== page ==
Tony Nicklinson – Why Won’t You Let Me Die?

Standard

Tony and His Wife Jane

Tony Nicklinson was a British Man who suffered from a stroke in 2005, and since then had suffered with locked-in syndrome aged 51. He was unable to move or communicate with any part of his body, other than his eyes. However, like you and me, he was completely awake and aware.

In 2010, Tony’s legal team sought guidance about assisted suicide as British law states anyone who assists suicide will be prosecuted. His case reached the High Court in March 2012 and on 12 August 2012 Tony was denied his right to die.

Tony was the vice-chairman of the Arabian Gulf Rugby Football Union before his stroke and was described as an outgoing and confident person with a busy and active social and family life. He was a husband and father of two.

We can communicate with others, confide in them, share our adventures and explore the world. In his High Court case, Tony described his life as ‘dull, miserable, demeaning, undignified and intolerable’. Can you imagine being stripped of your dignity? Not being able to feed yourself, wash yourself, or scratch an itch? Much like a baby, except the inability to grow out of it.

Please excuse the comparison, but would it be appropriate to treat an animal in such way? In 2005 when Tony called for an ambulance, he unknowingly made a choice. He chose to live. He chose to do this because he had a life worth living. He also chose to die with the assistance of a doctor. This was not just a choice but a right which was wrongly taken away from him after years of being trapped in his own body. Tony stated that if he had known what his life would become when he had had that stroke, he would not have called an ambulance, but died then. He had the right to die then, but not now?

Who has the right to say who lives and dies? These men in suites who broke the heart of man by taking away the only choice he had left in life? He clearly felt that quality of life was far more important than quantity of life. The Courts do not have to live with this decision but Tony would for what could have been up to 20 more years of his life. Why not allow him to die on his own terms when he had already made piece with his decision and his choice to die?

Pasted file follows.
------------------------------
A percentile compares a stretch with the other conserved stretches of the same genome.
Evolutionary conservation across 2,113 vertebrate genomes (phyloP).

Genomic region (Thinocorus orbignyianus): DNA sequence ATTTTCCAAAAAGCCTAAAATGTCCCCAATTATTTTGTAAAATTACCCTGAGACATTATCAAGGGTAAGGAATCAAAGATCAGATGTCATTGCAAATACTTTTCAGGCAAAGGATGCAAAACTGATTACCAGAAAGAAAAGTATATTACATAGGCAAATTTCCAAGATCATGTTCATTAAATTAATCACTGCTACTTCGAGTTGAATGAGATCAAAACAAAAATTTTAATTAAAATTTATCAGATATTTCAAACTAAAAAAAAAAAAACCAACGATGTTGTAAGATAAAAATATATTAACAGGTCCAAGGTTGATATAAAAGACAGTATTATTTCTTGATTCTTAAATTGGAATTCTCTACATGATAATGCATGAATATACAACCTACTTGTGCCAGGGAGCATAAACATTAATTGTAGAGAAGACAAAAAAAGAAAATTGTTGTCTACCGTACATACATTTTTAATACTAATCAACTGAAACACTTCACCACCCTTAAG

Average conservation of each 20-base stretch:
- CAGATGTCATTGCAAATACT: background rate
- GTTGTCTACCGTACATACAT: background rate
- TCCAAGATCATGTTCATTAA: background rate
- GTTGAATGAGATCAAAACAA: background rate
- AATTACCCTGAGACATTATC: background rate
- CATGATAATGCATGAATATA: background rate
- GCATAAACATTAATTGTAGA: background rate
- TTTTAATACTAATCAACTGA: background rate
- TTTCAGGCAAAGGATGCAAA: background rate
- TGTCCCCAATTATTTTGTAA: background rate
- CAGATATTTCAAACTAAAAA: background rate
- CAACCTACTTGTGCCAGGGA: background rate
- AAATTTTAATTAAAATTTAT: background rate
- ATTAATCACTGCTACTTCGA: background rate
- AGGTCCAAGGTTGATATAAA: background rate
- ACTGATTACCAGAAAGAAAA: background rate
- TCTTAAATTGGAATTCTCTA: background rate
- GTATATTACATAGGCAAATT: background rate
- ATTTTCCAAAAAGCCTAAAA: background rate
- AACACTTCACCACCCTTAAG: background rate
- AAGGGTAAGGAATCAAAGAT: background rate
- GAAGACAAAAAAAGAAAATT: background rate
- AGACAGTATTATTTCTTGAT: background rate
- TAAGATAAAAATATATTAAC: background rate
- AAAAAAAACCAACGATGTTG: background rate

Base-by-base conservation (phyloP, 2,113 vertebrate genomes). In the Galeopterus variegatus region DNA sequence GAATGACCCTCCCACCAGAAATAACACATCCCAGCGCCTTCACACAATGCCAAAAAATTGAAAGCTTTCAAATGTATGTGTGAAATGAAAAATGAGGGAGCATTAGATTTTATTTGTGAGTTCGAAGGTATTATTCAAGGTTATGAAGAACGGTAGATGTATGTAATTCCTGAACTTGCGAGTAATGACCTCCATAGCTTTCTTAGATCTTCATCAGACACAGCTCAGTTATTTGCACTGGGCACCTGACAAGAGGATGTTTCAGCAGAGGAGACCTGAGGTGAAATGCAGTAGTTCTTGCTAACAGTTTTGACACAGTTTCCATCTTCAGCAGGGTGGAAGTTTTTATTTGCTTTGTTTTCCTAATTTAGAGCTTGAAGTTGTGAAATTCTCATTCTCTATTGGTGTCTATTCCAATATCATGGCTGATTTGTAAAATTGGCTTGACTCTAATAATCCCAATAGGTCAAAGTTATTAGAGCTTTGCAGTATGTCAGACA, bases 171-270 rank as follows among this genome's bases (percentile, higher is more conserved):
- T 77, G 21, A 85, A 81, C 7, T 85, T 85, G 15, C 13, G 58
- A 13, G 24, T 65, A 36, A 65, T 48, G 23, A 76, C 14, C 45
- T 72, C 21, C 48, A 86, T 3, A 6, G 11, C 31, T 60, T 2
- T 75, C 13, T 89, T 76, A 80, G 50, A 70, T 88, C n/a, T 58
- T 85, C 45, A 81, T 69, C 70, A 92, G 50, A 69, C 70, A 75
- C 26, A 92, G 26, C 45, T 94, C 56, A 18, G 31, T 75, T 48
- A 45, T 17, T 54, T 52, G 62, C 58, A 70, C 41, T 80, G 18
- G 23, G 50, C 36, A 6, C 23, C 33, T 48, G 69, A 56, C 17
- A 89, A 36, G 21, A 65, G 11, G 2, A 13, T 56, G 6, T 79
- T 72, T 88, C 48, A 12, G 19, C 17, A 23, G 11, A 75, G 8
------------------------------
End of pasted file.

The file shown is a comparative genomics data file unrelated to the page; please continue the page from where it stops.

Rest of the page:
Tony had ruled out going to Switzerland to end his life and wished for his wife to have no hand in the process. There was also no guarantee that whoever assisted him would not be prosecuted.

In June 2012, Tony sent his first tweet (@TonyNicklinson) using eye movement technology. He could only ‘speak’ with his wife, spelling out words letter by letter by winking at a letter board. “Hello world. I am tony nicklinson, I have locked-in syndrome and this is my first ever tweet. #tony.” He gained thousands of followers and much needed support.

After Tony received the High Court’s decision, he lost hope and became severely depressed. He refused medication and refused to eat. Why wasn’t he forced to eat? I don’t think they had the ‘right’ to. Tony became weak and contracted pneumonia. On the 22 August 2012, Tony died in his home in Wiltshire, aged 58.

As the saying goes, if you can’t find a reason to live, then find one to die for. Tony’s finally tweet: ‘Goodbye world the time has come, I had some fun’

I sincerely hope Tony has found solace wherever he is after these horrific years since his stroke. My thoughts are with his family. X

Advertisements

Leave a Reply

Fill in your details below or click an icon to log in:

WordPress.com Logo

You are commenting using your WordPress.com account. Log Out / Change )

Twitter picture

You are commenting using your Twitter account. Log Out / Change )

Facebook photo

You are commenting using your Facebook account. Log Out / Change )

Google+ photo

You are commenting using your Google+ account. Log Out / Change )

Connecting to %s